Business Franchise Australia


What makes a good franchise executive?

Many managers want to do everything. They think it is their job to oversee every part of the business, micromanage all the executives, undertake the sale of every product, and handle all of the day to day operations. What they don’t do is what they are actually paid the big money for – Managing the Business!

An old boss of mine used to say “If you have a dog and have to bark yourself… may as well shoot the dog!” Whilst he was considered a real autocrat, as I now look back, I think I agree with what he would say to us. In my view a good manager is strategic and focuses more on managing their direct reports; letting them do their designated jobs.

I become very frustrated when I see either young managers trying to do too much, or older managers who have probably been over promoted; trying to do the day to day business, not the strategic work that is required of their role.

Five points I recognise in a good manager:

1 Contactable. Can be located by phone or email and will normally give some response. May not always be what you want to hear, but will give a decision, and not over complicate the simple things. More complex issues are handled in a realistic timeframe – but handled.

2 Firm but fair. Will call a spade a spade (old saying). Will address an issue and give a reasonable response and not just avoid it and leave issues unresolved.

3 Delegates. Happy to hear the issue is recognised and has been passed onto the person whose job is to handle the issue. Good managers know where the issue lies and manage the person who has to resolve it.

4 Understands their role is about long term strategic issues (as well as the day to day stuff). Whether they assign a specific time, or just make it their business to handle, a good manager is thinking in terms of the longer term of the business, not the immediate crisis.

5 Plans. Has a vision for the company, or the part of the business they are responsible for and are always trying to envisage the big picture.

Five points I recognise in a poor manager:

1 Always saying they are overworked, too busy and how could the business run without them!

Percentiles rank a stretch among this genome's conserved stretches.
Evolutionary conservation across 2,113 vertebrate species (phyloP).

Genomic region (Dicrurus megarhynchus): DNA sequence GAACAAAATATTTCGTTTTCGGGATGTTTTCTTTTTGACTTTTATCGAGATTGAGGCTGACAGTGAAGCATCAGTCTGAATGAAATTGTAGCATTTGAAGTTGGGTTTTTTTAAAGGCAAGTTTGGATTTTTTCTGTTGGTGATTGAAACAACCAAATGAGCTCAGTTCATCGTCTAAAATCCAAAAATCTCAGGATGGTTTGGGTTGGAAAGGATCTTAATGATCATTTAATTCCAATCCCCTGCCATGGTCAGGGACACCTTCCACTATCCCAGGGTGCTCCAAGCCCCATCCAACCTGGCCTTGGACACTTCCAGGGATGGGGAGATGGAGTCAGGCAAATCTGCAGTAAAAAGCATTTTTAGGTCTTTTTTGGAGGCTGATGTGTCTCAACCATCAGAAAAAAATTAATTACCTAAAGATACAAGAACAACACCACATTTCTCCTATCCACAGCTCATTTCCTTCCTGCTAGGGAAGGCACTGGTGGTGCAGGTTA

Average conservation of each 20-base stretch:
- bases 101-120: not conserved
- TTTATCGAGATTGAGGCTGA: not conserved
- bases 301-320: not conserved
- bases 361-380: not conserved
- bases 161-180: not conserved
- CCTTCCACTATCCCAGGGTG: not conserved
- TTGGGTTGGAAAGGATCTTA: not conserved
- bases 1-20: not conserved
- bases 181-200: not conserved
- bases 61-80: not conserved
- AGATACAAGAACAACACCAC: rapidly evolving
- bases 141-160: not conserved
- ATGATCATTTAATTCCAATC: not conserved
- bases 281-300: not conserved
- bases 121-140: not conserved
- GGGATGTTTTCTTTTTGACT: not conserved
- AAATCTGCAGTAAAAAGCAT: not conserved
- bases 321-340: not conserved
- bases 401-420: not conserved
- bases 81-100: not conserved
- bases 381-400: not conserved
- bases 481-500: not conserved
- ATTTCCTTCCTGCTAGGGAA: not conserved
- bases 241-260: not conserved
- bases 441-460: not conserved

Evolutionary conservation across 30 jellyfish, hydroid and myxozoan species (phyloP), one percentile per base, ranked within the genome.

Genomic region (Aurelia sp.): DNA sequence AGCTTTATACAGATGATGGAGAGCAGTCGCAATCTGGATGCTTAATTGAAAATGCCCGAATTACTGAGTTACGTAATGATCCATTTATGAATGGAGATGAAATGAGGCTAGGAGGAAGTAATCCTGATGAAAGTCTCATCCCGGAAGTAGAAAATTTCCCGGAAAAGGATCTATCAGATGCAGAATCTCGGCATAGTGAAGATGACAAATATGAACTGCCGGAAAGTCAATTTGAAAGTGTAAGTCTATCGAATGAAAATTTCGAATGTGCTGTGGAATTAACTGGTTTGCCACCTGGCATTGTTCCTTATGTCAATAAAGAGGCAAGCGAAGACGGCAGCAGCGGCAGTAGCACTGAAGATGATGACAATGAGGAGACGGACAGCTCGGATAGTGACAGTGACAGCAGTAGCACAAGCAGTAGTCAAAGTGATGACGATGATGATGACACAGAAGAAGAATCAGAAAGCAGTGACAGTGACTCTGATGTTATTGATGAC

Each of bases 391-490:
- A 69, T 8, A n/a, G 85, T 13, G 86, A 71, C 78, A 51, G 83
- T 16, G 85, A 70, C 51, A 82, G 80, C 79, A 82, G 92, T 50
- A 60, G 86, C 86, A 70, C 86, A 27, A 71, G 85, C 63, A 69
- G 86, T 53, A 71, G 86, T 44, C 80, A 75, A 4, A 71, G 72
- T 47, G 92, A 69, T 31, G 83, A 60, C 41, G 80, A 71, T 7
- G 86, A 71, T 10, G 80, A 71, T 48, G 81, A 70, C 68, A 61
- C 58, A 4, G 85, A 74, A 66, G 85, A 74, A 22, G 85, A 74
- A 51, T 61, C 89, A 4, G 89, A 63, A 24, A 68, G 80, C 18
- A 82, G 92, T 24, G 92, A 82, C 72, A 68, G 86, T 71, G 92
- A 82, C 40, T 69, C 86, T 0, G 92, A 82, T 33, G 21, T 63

2 Rarely answers the phone (always too busy), and even though you leave a message on their voicemail (which tells you that they will call back) – they never do.

3 Indecisive. Cannot make a decision and always telling you how this needs to be referred to other people in their department, other managers or a committee of no-bodies. They leave issues unanswered and seem to go around in circles.

4 No forward thinking. They are too busy moving from one problem to the next, rather than fixing the cause of the problems (often themselves).

5 Always trying to impress their boss rather than worrying about their staff or the people whose lives they affect with their decisions. Usually thinking more about their next promotion than their current position.


As I am getting older, I am becoming more concerned by these trends which I see are partly due to technology improvements, and possibly staff reductions in many organisations. I feel organisations do not invest in training of managers, partly due to people changing jobs on a regular basis. I feel we see this in the quality of many managers who are probably over promoted due to their technical ability, and not because of their management skills.

There are good managers and poor managers, and naturally they all think they are doing a great job, irrespective of how others see them. Maybe more 360 degree feedback analysis and other similar tools may give them a dose of reality.